IQB, which function as the military wing of the Palestinian Islamist organisation Hamas, have a complex history which is deeply intertwined with the Israeli-Palestinian conflict. The group is named after Sheikh Izz ad-Din al-Qassam, a Syrian-born Islamic preacher who played a significant role in the Arab resistance against British and French colonial rule in the early 20th century.
The group was officially founded in 1987 during the First Intifada (Palestinian uprising) against Israeli occupation and as a splinter faction of the Muslim Brotherhood. Initially, the group's activities focused on guerrilla warfare and attacks against Israeli military targets in the Gaza Strip and the West Bank. IQB escalated their activities, carrying out suicide bombings and launching rocket attacks targeting Israeli civilians from the early 2000s. This period saw a significant increase in the violence of the Israeli-Palestinian conflict, leading many governments, including those consulted by the TCAP Inclusion Policy, to designate either the IQB or Hamas in its entirety as terrorist organisations. Some countries, such as the UK and Australia, had initially only designated the military wing, IQB, but later expanded the designation to include the umbrella organisation Hamas in 2021 and 2022 respectively.
On 7 October 2023, IQB and the Palestinian Islamic Jihad (PIJ) claimed responsibility for the “al-Aqsa flood” a terrorist attack where they launched over 5000 rockets into Israel and killed over 1000 Israelis. Alongside the launch of rockets, IQB also entered Israel, specifically towns near the Gaza border, and kidnapped IDF soldiers as well as civilians. This attack is a clear example of how IQB is employing terrorist tactics by attacking, killing, and taking civilians hostage. The attack has been widely condemned by the international community.
Online activity assessment
IQB maintains a persistent and active online presence. The group disseminates propaganda and bulletin-style updates via a dedicated official channel on a popular messaging app. The group's spokesperson also maintains a dedicated channel for posting updates to followers and subscribers. In early October 2023 the channels had around 550,000 and 200,000 subscribers, respectively.
Additionally, IQB maintains a website, from which users can access various archives of multimedia propaganda and contact the group for fundraising purposes. Tech Against Terrorism also identified on 10 October 2023 that the group operates its own app.
IQB’s online messaging is assisted by networks of supporters who boost and reshare the group’s official material and narratives across the internet. Tech Against Terrorism has identified content glorifying IQB across multiple tech platforms, of varying sizes. A significant proportion of content uploaded by IQB since attacks began on 7 Oct have been graphic or violent in nature.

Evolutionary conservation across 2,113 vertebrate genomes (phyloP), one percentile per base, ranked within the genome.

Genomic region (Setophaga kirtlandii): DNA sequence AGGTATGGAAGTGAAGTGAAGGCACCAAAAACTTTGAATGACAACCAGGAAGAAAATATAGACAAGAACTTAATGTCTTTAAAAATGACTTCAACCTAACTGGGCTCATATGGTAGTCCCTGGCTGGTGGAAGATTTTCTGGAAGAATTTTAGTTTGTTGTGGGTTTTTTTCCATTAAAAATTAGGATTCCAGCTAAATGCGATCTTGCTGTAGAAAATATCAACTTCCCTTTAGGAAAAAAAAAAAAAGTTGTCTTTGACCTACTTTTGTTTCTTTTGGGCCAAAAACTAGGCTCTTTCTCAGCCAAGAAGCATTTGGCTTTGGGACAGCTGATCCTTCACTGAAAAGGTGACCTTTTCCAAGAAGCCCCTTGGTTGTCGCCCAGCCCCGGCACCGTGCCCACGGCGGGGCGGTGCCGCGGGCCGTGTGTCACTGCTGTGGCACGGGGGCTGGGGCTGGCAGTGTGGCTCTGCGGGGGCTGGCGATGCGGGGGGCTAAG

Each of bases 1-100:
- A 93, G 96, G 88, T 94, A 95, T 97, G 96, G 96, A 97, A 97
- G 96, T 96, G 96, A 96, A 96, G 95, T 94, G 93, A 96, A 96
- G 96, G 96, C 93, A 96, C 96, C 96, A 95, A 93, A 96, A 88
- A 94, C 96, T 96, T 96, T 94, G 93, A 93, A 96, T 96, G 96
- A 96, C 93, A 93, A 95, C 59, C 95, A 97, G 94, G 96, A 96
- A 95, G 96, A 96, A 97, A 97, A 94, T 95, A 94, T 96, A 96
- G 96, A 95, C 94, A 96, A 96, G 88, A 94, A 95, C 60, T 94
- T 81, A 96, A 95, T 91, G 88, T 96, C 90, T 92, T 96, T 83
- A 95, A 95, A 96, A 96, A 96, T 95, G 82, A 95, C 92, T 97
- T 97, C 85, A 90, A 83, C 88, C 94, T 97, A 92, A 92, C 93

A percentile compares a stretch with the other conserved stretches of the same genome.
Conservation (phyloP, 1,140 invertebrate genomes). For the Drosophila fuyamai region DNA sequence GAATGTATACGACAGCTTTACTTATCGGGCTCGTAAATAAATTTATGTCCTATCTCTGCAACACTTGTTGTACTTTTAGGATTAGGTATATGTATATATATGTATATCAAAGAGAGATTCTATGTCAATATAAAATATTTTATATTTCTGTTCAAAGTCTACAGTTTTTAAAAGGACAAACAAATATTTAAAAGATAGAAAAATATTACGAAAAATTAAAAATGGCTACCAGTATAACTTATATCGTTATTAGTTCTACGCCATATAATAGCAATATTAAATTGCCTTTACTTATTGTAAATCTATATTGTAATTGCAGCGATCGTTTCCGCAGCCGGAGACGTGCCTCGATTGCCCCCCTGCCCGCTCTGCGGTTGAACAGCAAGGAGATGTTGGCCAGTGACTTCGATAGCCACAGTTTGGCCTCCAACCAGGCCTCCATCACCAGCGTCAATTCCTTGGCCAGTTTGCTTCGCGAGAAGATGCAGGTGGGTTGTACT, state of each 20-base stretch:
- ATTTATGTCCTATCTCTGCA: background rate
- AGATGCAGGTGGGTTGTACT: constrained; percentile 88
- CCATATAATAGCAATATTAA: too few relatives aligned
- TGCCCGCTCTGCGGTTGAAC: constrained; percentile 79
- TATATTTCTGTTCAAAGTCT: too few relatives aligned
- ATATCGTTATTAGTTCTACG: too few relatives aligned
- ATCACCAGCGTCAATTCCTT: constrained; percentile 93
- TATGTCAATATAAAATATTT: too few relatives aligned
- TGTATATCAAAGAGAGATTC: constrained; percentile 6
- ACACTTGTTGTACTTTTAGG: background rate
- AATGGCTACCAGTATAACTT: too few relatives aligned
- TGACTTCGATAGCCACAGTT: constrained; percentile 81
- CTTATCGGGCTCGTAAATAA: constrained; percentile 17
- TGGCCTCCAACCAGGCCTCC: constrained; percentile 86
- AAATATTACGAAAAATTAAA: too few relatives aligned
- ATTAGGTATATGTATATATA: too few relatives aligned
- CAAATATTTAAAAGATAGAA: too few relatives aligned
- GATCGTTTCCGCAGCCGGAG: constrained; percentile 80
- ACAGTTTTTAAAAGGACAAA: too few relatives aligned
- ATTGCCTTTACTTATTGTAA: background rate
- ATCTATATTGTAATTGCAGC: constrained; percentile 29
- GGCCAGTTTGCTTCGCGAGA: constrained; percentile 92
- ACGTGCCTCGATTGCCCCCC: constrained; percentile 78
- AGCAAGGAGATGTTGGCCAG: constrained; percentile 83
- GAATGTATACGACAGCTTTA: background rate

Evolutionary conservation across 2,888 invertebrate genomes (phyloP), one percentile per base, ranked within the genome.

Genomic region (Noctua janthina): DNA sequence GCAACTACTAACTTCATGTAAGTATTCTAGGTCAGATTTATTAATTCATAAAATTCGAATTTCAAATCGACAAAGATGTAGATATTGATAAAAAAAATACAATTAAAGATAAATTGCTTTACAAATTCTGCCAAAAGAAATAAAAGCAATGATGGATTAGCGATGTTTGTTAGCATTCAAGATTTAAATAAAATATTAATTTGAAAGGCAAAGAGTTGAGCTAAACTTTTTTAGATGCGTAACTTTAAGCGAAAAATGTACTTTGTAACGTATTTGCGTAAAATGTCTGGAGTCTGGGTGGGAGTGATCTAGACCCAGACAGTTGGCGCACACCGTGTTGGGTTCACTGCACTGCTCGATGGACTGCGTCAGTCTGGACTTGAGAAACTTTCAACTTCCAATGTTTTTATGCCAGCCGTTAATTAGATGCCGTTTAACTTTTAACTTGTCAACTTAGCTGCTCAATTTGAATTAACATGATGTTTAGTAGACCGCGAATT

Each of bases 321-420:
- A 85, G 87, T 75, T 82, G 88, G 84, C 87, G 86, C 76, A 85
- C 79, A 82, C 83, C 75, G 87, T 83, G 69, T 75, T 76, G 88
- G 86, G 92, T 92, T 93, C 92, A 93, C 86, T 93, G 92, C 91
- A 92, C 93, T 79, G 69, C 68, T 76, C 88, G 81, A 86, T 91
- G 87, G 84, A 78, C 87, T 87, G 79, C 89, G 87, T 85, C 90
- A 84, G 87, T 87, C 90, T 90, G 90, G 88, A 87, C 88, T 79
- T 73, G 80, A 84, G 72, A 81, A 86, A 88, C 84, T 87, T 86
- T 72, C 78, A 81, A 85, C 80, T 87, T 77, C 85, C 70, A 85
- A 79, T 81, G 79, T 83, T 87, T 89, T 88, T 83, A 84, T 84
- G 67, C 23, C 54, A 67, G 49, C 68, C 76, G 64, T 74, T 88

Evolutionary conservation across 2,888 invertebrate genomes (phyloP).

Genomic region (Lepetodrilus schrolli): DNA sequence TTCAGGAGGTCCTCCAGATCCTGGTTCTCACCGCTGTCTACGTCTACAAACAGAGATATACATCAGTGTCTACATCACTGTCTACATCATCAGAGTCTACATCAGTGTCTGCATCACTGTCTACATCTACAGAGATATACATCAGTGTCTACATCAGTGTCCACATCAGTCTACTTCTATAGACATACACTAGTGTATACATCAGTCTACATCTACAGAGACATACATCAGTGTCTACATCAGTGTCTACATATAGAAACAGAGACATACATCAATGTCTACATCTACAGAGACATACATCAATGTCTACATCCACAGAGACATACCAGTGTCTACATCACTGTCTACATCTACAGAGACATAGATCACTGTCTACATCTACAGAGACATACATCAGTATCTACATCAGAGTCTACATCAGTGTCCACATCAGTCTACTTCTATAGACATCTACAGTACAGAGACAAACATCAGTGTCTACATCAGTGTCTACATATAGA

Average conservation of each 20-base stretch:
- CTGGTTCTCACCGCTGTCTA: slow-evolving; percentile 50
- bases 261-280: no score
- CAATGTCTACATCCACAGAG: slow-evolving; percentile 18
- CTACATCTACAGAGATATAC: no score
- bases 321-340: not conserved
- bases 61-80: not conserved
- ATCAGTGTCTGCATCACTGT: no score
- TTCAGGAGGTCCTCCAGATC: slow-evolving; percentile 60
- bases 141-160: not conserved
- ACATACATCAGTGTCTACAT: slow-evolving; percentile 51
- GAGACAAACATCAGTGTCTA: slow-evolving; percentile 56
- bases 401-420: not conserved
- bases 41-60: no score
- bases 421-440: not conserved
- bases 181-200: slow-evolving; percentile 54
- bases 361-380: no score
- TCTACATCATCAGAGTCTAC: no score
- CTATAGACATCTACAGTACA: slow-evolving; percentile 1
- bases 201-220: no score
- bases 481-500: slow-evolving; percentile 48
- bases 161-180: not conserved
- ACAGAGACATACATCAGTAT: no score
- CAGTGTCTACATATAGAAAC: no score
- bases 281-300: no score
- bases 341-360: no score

Alerting IQB content
We are now including IQB in the TCAP's tier 3 in our Inclusion Policy which includes designated terrorist entities. This decision is based on the designating authorities consulted in the TCAP Inclusion Policy, which have designated Hamas as an umbrella organisation. The TCAP will now alert the content produced by IQB on the basis both of the designation of its umbrella organisation Hamas, and of the group’s historical designation in its own right by some countries. Additionally, we will also explore the inclusion of supporter-generated media outlets that promote or glorify IQB through unofficial content, although this is currently beyond the scope of the TCAP. This is due to two reasons, first all supporter-generated material will be alerted through tier 4, and we will first identify a list of supporter-generated media outlets that are in scope of this, before starting to alert material through TCAP. Second, due to resource constraints in us prioritising official content produced by IQB as well as our crisis alerting (see below), this will follow later this year.
In addition to including IQB in the TCAP, Tech Against Terrorism activated its incident protocol on 9 October and has monitored the al-Aqsa Flood attack and the online fallout closely. We have also alerted tech companies and law enforcement both to attacker-produced content and supporter-generated content which glorifies or supports the attack through the regular channels of our open-source intelligence reporting. In future, we will continue to alert in this manner any material that relates to the incident currently unfolding in Israel. However, when such material is officially branded as IQB content, we will now also issue alerts through the TCAP.This entry is part of a series of monthly blogs dedicated to TCAP expansion, explaining the reasons for inclusion of each new TCAP entity. You can find our full Inclusion Policy, which explains the process and legal grounding we use for deciding which terrorist content we alert here.
 See the United States Designation Profile in our Designation Report.
 [Proscription Offences](https://www.gov.uk/government/publications/proscribed-terror-groups-or-organisations--2/proscribed-terrorist-groups-or-organisations-accessible-version#:~:text=How%20does%20proscription%20help%20disrupt,messaging%20and%20EU%20asset%20freezes), United Kingdom.
 [Listed Terrorist Entities](https://www.publicsafety.gc.ca/cnt/ntnl-scrt/cntr-trrrsm/lstd-ntts/index-en.aspx), Canada.
 [Designated Terrorist Entities](https://www.police.govt.nz/advice/personal-community/counterterrorism/designated-entities#:~:text=The%20UNSC%201267%2F1989%2F2253,terrorist%20entities%20in%20the%20TSA), New Zealand.
 [List of Terrorist Organisations](https://www.nationalsecurity.gov.au/what-australia-is-doing/terrorist-organisations/listed-terrorist-organisations), Australia.
 [Proscribed Terrorist Groups or Organisations](https://www.gov.uk/government/publications/proscribed-terror-groups-or-organisations--2/proscribed-terrorist-groups-or-organisations-accessible-version), United Kingdom.
 See the designation lists above in the table.